The day ended with a lag time of 40 minutes (Jean-Luc couldn’t let us leave before 4:45pm even though we had finished early). But, he improvised and created a memorable off the cuff awards ceremony. Each of us had earned a certificate of completion and he called us one by one to collect our certificate, to shake hands with him and to sit back down again. I congratulated my fellow students as they walked past my chair.

February 14, 2008

Wall Street English

So, I’ve begun teaching. Thankfully. Blessedly. There has been an immediate shift in my perspective here. Spending my day surrounded by other human beings, regardless of what they say or how they are able to say it, is remedial for me. It is the classic case of the extrovert. When I am alone, my energy is sucked out. When I am surrounded by people, I come back to myself recharged.

Wall Street English. I love it. The other teachers are British or Irish. And all of the students are convinced, no not just convinced – for them, it is undeniable that the English spoken by Americans is simply a substandard language. They say this to me: “You are American.” “Yes.” “So, you speak American, not English.” This is actually something of a unanimous viewpoint. I am pretty sure the British instructors concur.

So perhaps it is true. American, not English. To be sure, I am learning all sorts of things about my own language that I really had no idea about before. For instance: adjective order. There is an order to adjectives: opinion, size, age, shape, color, origin, material and then purpose. (e.g. She is a silly, short, 42-year-old, plump, pinkish, American woman). Would I naturally put those descriptors in that order? I dare say yes.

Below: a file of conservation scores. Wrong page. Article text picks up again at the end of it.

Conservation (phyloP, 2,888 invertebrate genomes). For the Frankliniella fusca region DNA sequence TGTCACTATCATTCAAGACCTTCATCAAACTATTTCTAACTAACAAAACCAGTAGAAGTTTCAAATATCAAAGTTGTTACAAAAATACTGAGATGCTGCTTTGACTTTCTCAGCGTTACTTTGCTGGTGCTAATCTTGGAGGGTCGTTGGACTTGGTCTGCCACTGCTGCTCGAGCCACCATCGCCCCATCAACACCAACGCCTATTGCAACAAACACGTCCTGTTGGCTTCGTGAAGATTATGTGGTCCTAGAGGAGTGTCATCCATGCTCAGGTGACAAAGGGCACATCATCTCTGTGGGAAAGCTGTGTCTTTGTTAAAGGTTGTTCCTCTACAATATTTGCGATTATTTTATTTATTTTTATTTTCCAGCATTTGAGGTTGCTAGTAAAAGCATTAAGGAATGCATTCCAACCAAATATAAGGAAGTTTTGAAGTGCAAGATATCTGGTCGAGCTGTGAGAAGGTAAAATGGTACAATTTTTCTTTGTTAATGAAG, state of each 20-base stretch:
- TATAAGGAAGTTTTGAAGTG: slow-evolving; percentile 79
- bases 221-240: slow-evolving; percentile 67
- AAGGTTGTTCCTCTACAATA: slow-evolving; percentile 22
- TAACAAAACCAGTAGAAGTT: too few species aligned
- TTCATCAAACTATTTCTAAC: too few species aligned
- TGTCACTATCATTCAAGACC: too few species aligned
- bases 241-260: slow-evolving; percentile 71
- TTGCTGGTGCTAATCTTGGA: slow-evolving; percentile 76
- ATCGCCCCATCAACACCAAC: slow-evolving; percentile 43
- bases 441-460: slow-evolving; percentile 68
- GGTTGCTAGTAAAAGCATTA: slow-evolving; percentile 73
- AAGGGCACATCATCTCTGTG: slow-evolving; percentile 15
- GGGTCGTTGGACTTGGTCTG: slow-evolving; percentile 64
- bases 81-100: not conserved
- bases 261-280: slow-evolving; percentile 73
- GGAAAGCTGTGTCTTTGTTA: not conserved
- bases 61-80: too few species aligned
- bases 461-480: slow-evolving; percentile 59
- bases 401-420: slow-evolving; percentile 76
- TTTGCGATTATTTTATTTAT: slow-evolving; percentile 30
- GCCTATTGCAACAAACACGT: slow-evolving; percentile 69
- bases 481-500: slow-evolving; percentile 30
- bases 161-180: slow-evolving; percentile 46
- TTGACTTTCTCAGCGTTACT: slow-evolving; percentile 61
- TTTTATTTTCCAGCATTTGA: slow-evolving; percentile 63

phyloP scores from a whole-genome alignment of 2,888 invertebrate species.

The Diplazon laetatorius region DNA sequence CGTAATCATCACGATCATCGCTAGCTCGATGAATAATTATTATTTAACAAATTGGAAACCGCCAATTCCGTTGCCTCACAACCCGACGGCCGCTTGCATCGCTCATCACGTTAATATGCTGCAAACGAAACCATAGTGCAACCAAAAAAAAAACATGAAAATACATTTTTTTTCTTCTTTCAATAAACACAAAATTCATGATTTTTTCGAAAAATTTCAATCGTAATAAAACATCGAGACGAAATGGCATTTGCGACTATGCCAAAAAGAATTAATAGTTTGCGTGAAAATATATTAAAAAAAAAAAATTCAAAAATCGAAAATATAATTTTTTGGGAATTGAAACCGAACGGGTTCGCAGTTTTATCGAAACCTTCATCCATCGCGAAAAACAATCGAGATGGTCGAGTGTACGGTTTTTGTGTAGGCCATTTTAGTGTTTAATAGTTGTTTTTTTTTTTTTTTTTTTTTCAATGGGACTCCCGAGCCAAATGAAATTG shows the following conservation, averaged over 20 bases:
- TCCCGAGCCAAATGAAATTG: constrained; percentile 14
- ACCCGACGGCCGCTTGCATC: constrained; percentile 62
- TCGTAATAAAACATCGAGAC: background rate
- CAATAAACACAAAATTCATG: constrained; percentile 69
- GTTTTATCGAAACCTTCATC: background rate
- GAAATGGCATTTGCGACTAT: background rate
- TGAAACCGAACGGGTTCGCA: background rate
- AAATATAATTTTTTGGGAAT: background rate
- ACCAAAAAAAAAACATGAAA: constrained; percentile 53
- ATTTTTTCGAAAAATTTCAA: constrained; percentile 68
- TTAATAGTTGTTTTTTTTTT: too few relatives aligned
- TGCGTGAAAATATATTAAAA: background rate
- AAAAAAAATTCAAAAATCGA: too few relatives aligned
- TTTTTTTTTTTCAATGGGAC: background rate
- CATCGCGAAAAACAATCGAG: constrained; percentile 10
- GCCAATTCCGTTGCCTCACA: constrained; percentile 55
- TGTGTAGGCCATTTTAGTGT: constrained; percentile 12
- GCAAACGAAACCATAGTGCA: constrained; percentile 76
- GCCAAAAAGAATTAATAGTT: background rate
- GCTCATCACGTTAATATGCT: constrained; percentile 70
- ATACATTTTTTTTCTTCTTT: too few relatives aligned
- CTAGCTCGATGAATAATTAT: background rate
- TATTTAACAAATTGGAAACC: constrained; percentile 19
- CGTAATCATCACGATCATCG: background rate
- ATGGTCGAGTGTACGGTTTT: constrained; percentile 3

I generally teach 6 classes per day. My favorite is the ‘conversation class,’ in which I get to come up with various topics to converse about. Fancy that. Yesterday, we talked about headlines. American politics was inevitably one of the topics on the list. We talked a bit about the primaries and how they function and then, out of the blue, Jean-Pierre turned to me and asked, “From the very beginning France was right about the war in Iraq. Now, do Americans turn to each other and say, ‘France was right.’?” I sort of giggled as respectfully as possible to this question full of hubris. I responded, “I guess most Americans turn to each other and say, ‘the whole world was right.’ ” I really don’t mean to sneer at France in any way, but the French often think France to be a larger and more significant country than it actually may be.

I appreciate French ideology though. (Even if I may not concur). It surfaces all over the place. In a conversation about social issues, a student said directly, “I believe the government will do a better job of taking care of its people’s needs than the market.” It could not be more succinct than that.

Sometimes I visit the “multimedia center” at the Institute. It is a room full of, as you may have predicted, computers. These are special computers with headphones and microphones though, and the bulk of the students’ learning takes place sitting in front of them. They have hours of multimedia instruction (much cheaper than human instruction and this is an American corporation, after all). In general, they have to repeat what is said on the screen aloud. The room chimes with the Frenchies reciting such phrases as, “Get out of my way!” and “I have to find myself a good man.” Enchanting.

The Wall Street Institute is right next to Gare St. Lazare:

February 10, 2008

The Spitfire